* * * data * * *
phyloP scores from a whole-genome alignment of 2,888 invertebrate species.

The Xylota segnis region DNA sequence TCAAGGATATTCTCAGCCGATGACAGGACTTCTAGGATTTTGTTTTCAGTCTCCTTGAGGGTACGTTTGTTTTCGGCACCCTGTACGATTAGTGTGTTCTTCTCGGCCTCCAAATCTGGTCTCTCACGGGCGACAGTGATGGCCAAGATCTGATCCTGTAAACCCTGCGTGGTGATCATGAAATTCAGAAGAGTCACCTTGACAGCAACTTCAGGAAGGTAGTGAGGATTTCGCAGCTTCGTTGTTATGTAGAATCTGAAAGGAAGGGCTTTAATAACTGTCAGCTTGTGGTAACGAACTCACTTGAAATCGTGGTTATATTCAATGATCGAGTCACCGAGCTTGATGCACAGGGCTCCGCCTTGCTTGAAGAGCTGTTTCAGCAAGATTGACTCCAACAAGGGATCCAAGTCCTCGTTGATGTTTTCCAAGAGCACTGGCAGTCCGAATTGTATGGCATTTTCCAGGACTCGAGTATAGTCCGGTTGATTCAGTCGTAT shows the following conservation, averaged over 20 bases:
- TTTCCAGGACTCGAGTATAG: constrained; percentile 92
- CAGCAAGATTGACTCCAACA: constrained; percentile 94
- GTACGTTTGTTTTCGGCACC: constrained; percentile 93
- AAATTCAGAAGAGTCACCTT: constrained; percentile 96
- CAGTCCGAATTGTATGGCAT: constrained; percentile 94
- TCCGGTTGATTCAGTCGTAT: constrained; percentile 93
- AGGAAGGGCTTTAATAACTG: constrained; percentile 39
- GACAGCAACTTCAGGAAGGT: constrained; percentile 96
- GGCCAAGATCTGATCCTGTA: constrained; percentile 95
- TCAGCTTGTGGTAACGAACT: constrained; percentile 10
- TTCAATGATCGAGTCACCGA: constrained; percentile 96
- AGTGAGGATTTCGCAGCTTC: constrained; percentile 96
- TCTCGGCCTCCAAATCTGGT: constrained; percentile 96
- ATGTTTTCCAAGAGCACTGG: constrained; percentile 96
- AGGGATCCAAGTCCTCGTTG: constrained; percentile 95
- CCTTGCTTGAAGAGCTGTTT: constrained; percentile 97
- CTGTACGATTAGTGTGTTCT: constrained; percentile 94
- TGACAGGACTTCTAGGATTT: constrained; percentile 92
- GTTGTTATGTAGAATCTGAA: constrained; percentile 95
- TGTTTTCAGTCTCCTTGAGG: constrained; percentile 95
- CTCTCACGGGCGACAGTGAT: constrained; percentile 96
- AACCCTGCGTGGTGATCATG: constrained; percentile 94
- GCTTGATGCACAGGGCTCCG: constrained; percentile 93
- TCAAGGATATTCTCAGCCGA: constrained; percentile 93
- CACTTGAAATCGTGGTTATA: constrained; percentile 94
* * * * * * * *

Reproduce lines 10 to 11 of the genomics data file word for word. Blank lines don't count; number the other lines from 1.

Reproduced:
- GACAGCAACTTCAGGAAGGT: constrained; percentile 96
- GGCCAAGATCTGATCCTGTA: constrained; percentile 95